SARIMA is a stakeholder organization that formed in 2002 to a felt need by Southern African academics, research management practitioners and their institutions to associate around common research and innovation management concerns. SARIMA began, and has contributed, to research management and innovation through encouraging practice and knowledge bases that include, but are not limited solely to: advocacy; leadership, policy and knowledge platforms; working within respective national and regional systems of innovation; facilitating inception and development activities of other RIMAs; an annual international conference, capacity development programmes, study exchanges, mentorship. Based on the patterns of three professionalization models as argued by Curnow & McGonigle, (2006, p. 289), SARIMA reached a juncture where 1) defining the shift from occupation-to-profession and 2) specifying such professional “skills sets” using explicit criteria could well be visibly amplified in support of the burgeoning of research management from occupational to professional orientation. As such, it would produce a first of its kind for Africa (SARIMA, 2016).

The 2010/11 strategy for professionalization was therefore adopted and attracted funding from two central conduits, soon to be followed by additional partnerships (2015 onwards).

SARIMA was able to set the project in motion, albeit through volunteer leadership and only one part-time project manager, whose portfolio extended across most of SARIMA’s activities. In the light of familiar resource constraints, research management professionalization approaches and frameworks were explored so as not to “reinvent the wheel” and leverage economies of scale. Upon the collective reflection (Reynolds & Vince, 2004) of the SARIMA membership as they began implementation of the strategic decision, the members decided not to “cut and paste” any existing framework, but instead to use such knowledge as a benchmark. The way forward was therefore to enter the professionalization cycle (Curnow & McGonigle, 2006) and to embark on self-regulation (Lester, 2016) through working collaboratively and co-creating an indigenous framework that could reflect, what some deem, as a global South or Majority World view (Alam, 2008). The project inception included setting up a strongly regional Project Advisory Committee (PAC) as the governance structure, and Project Working Group (PWG), respectively that entailed drawing both from members of SARIMA and external role-players. A methodology was conceptualized within open-ended responsive parameters.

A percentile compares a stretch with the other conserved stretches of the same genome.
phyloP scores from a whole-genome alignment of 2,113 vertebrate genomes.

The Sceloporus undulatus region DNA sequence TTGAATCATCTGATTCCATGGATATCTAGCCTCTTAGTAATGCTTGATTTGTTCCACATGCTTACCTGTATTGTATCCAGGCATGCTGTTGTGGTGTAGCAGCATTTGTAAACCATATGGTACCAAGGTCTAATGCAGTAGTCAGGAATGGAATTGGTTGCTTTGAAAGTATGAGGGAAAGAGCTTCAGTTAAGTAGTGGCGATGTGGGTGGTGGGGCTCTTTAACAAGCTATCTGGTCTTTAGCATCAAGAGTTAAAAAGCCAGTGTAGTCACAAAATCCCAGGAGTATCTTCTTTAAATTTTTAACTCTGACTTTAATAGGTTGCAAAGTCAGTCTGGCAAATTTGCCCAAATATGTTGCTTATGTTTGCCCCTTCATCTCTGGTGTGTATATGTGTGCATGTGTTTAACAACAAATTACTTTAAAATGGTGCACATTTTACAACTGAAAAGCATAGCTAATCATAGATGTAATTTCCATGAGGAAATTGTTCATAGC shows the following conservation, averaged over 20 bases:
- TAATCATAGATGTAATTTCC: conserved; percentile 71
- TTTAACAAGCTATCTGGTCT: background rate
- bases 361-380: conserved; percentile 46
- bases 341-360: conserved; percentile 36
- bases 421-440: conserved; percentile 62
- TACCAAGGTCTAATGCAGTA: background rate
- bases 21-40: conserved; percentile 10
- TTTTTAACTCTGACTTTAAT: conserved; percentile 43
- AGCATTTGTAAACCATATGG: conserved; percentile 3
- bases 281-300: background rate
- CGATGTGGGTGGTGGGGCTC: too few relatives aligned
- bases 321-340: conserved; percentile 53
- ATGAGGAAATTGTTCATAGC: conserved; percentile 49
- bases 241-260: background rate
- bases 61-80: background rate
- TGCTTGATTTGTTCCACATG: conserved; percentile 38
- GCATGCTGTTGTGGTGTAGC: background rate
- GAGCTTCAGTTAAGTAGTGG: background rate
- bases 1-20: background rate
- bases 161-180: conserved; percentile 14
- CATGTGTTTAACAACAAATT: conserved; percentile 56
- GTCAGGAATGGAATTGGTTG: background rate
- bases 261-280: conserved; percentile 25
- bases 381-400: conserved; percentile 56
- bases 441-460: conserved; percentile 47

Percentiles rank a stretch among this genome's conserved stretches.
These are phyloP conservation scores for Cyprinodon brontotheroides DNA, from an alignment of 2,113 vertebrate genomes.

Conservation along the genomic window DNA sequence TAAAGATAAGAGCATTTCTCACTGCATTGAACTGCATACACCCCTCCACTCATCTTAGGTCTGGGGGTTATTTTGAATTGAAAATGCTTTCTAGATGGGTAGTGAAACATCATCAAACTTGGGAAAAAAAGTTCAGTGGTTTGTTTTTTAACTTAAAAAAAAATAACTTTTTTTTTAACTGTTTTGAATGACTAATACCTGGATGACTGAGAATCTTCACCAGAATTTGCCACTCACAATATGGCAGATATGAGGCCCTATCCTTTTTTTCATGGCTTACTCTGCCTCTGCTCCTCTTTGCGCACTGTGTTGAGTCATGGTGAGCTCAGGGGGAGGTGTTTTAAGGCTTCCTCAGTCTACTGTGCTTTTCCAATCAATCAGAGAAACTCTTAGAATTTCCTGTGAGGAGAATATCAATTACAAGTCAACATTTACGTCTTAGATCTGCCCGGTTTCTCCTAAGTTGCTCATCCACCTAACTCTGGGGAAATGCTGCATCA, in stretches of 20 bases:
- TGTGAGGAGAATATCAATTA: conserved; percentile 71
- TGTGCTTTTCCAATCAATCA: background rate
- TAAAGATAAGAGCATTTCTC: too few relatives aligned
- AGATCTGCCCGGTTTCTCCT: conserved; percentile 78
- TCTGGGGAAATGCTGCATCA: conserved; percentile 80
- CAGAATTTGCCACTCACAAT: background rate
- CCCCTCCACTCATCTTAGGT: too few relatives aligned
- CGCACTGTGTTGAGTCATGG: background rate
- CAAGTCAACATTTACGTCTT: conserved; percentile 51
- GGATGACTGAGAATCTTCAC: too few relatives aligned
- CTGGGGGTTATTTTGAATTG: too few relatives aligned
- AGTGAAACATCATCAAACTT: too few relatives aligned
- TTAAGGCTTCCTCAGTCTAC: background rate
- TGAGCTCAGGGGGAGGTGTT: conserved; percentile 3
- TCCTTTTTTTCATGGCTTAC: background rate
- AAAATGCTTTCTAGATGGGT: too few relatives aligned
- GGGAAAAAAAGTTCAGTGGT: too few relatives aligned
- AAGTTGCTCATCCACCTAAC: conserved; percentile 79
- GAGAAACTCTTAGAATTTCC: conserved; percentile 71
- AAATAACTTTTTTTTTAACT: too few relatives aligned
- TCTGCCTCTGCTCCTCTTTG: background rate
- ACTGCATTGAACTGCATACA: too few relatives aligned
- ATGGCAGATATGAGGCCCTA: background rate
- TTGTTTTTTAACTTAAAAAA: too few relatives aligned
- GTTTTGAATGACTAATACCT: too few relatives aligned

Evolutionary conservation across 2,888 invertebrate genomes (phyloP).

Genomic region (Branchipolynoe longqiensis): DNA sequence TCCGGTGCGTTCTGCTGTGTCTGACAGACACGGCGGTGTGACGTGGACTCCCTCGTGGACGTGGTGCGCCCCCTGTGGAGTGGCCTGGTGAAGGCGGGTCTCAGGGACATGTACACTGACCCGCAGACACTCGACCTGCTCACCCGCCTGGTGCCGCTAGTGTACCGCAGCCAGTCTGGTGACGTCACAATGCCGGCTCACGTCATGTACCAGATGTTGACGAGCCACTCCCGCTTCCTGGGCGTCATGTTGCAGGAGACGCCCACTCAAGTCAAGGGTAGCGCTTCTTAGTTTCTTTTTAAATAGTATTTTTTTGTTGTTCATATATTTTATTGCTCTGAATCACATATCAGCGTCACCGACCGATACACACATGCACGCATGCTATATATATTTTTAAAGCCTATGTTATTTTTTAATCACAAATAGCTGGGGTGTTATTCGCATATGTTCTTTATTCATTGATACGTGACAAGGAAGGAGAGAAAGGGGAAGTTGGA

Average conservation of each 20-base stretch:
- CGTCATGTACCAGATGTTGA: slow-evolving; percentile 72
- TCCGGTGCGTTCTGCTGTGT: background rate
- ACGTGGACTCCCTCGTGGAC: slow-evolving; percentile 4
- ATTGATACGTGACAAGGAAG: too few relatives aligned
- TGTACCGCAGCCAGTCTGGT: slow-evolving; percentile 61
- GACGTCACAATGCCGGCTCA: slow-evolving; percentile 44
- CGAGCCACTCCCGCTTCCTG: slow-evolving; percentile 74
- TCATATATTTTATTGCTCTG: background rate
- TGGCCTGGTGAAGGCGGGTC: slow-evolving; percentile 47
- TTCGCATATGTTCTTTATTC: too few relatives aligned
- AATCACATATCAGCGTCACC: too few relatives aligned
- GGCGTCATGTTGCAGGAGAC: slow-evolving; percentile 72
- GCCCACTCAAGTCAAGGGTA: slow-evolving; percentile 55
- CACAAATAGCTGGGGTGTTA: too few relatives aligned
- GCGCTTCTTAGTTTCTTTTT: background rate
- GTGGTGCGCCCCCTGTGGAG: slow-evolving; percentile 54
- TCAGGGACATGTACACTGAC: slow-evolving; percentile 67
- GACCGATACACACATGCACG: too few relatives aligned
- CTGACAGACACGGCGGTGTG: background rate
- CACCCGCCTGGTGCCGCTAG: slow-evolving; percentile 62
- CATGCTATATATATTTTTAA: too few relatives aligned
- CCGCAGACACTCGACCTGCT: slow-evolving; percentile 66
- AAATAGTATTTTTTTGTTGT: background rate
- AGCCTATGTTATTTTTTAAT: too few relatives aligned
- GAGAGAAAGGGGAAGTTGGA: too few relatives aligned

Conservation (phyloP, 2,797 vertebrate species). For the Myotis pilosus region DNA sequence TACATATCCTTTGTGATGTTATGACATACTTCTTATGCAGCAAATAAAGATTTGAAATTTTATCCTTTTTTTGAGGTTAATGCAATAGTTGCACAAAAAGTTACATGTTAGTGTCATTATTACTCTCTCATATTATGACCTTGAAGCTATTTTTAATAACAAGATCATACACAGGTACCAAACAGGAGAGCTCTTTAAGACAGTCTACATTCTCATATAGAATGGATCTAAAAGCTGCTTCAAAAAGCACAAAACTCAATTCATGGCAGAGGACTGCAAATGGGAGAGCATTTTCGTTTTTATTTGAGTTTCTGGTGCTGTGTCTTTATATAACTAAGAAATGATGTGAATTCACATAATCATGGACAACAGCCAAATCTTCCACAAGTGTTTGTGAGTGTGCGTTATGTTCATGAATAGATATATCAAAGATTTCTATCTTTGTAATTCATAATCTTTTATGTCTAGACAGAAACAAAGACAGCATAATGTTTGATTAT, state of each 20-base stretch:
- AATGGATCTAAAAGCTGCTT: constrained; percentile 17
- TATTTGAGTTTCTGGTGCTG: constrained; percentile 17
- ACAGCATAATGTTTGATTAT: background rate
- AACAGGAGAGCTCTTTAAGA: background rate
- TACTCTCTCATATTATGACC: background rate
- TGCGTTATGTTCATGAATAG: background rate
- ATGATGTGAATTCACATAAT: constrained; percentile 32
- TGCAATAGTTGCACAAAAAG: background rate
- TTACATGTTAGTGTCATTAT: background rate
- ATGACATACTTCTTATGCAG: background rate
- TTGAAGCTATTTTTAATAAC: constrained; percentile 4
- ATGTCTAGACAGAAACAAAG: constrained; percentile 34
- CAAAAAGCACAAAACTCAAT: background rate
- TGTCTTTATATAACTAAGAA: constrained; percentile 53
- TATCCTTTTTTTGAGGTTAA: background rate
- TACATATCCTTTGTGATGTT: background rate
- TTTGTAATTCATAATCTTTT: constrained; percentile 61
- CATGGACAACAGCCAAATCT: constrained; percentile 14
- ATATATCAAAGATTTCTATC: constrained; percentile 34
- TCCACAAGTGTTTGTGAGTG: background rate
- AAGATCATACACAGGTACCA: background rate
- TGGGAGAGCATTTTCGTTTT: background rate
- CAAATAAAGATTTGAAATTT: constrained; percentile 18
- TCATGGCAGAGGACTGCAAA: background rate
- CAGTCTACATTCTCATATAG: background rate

The initial groundwork for the development of the PCF thus took place between 2010 and 2014 and incorporated surveys that allowed SARIMA to get a better understanding of the capacity needs and professionalization preferences of the Southern African research management community. In 2015, SARIMA initiated, as a first phase of its professionalization impetus, a consultative project to design the PCF for research managers and administrators in Southern Africa.

Conceptual Framing of the PCF

The notion of competencies which match distinctive skills to achieving professional and organizational success was coined by Selznick in 1957 and was taken up by various professions within a deliberate and intentional logic. Chomsky, in 1968, inculcated it within educational trends with educational approaches going through stages of competency-based progressions (Butova, 2015), yet with little change in the rational goal-oriented underpinnings. The specificity and deliberateness of the logics for framework development were deliberated on and seen to be conceptually integral to the formation of SARIMA’s regional framework.

On the basis of SARIMA’s own core rationale as a stakeholder organisation, a further concept, to inform the project, was stakeholder reflection. The research team specifically saw their role as surfacing the deep, yet often conflicted (Whitchurch, 2008), expertise that is embedded in the research management field and then enabling discussions that entailed experiential reflection on research management practitioners’ roles, contributions and challenges. The research team took these participants’ rich data and organized the reflections into a defined, yet flexibly-oriented outcome. The concept of “organising reflection” (Reynolds & Vince, 2004, p. 6) is built on Schön’s (1983) thesis around: “on-the-spot surfacing, criticizing, restructuring, and testing of intuitive understanding of experienced phenomena…[taking] the form of a reflective conversation with the situation” (pp. 241-242). This was complemented by the experiential learning model of Pfeiffer and Jones, (1983). At an operational level, the conceptual framework that guided the workings of the research may be depicted as follows:

Note: Adapted from Reynolds and Vince, (2004), “organizing reflection” and Pfeiffer and
Jones’s, (1983) “experiential learning framework”.
Figure 1. Conceptual Framework for PCF Research



Literature and Situational Review